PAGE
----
Arvind Gautam, Madhuri Panwar, Archana Wankhede, Sridhar P Arjunan, Ganesh R. Naik, Amit Acharyya, Dinesh K Kumar
IEEE Journal of Translational Engineering in Health and Medicine, Volume 8, Pages 1-12, Publisher IEEE, Journal Ranking Q1, Impact Factor 3.4
Publication year: 2020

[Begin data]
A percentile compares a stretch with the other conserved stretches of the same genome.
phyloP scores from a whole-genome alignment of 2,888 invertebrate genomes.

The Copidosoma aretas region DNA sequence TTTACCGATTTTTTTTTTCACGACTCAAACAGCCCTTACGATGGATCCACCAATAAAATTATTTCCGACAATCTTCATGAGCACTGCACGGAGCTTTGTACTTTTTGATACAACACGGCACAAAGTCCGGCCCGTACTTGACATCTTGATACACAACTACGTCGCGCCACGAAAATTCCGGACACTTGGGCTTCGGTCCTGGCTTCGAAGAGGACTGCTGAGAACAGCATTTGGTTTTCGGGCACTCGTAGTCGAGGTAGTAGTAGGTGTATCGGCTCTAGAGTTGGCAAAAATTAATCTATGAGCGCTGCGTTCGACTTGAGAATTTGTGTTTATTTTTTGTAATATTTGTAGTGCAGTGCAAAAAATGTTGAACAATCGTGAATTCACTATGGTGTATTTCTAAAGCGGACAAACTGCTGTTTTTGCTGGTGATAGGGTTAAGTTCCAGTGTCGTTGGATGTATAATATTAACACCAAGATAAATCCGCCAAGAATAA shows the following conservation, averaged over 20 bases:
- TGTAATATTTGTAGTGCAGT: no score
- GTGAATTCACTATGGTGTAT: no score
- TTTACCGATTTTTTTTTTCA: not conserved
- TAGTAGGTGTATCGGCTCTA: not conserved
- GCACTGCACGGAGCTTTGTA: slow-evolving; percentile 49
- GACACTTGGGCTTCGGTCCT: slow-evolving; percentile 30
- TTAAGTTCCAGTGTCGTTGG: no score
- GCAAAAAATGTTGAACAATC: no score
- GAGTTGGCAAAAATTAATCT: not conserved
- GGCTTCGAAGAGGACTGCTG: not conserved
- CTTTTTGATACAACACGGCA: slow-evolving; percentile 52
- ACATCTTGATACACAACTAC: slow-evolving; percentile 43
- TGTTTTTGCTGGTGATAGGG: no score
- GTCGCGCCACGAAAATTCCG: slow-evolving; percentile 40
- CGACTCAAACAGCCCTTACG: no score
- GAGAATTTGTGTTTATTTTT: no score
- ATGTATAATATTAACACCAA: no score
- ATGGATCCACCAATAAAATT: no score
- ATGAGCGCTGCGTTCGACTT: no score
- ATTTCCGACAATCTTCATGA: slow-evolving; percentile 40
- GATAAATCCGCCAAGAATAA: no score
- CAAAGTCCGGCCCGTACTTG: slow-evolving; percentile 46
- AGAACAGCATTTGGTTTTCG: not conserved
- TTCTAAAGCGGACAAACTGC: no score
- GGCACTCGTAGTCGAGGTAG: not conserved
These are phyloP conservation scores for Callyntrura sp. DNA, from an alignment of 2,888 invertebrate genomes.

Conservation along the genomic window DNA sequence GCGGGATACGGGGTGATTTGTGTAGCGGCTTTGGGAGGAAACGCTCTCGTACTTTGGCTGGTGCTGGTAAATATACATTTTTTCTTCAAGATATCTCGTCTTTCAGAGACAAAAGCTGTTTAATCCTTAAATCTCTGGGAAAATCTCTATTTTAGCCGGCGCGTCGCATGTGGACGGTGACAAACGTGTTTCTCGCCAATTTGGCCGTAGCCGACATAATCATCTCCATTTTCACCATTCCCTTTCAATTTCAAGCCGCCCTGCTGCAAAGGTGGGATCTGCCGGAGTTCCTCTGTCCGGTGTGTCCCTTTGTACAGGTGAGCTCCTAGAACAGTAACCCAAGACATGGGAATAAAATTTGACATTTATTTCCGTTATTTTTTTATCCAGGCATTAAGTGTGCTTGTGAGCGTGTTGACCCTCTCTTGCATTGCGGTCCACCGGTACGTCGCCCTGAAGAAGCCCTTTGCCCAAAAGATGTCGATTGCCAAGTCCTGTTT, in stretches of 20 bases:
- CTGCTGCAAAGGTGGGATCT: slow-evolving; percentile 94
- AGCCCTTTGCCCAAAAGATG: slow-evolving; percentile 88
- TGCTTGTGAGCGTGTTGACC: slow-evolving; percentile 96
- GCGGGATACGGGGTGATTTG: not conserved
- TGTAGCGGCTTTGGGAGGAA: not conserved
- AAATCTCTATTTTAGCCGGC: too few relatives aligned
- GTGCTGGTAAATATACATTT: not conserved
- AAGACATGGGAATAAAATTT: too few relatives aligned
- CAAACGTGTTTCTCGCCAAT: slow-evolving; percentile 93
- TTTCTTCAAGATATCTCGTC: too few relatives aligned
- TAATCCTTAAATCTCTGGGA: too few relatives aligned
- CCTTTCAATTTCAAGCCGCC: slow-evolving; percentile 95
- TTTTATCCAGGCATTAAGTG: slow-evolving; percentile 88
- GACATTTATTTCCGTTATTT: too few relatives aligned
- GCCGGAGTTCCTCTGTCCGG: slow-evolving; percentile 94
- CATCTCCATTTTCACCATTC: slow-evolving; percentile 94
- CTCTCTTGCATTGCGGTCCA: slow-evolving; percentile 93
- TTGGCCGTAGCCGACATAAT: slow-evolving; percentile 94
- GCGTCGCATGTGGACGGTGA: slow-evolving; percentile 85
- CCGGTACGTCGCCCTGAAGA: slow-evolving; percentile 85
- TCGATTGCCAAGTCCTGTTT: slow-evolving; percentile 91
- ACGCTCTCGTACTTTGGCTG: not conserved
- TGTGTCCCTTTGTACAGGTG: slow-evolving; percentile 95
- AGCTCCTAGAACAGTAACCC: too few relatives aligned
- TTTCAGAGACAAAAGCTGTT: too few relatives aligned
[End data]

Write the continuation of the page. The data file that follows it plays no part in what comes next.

Background: The enhancement in the performance of the myoelectric pattern recognition techniques based on deep learning algorithm possess computationally expensive and exhibit extensive memory behavior. Therefore, in this paper we report a deep learning framework named `Low-Complex Movement recognition-Net’ (LoCoMo-Net) built with convolution neural network (CNN) for recognition of wrist and finger flexion movements; grasping and functional movements; and force pattern from single channel surface electromyography (sEMG) recording. The network consists of a two-stage pipeline: 1) input data compression; 2) data-driven weight sharing. Methods: The proposed framework was validated on two different datasets- our own dataset (DS1) and publicly available NinaPro dataset (DS2) for 16 movements and 50 movements respectively. Further, we have prototyped the proposed LoCoMo-Net on Virtex-7 Xilinx field-programmable gate array (FPGA) platform and validated for 15 movements from DS1 to demonstrate its feasibility for real-time execution. Results: The effectiveness of the proposed LoCoMo-Net was verified by a comparative analysis against the benchmarked models using the same datasets wherein our proposed model outperformed Twin- Support Vector Machine (SVM) and existing CNN based model by an average classification accuracy of 8.5 % and 16.0 % respectively. In addition, hardware complexity analysis is done to reveal the advantages of the two-stage pipeline where approximately 27 %, 49 %, 50 %, 23 %, and 43 % savings achieved in lookup tables (LUT’s), registers, memory, power consumption and computational time respectively. Conclusion: The clinical significance of such sEMG based accurate and low-complex movement recognition system can be favorable for the potential improvement in quality of life of an amputated persons.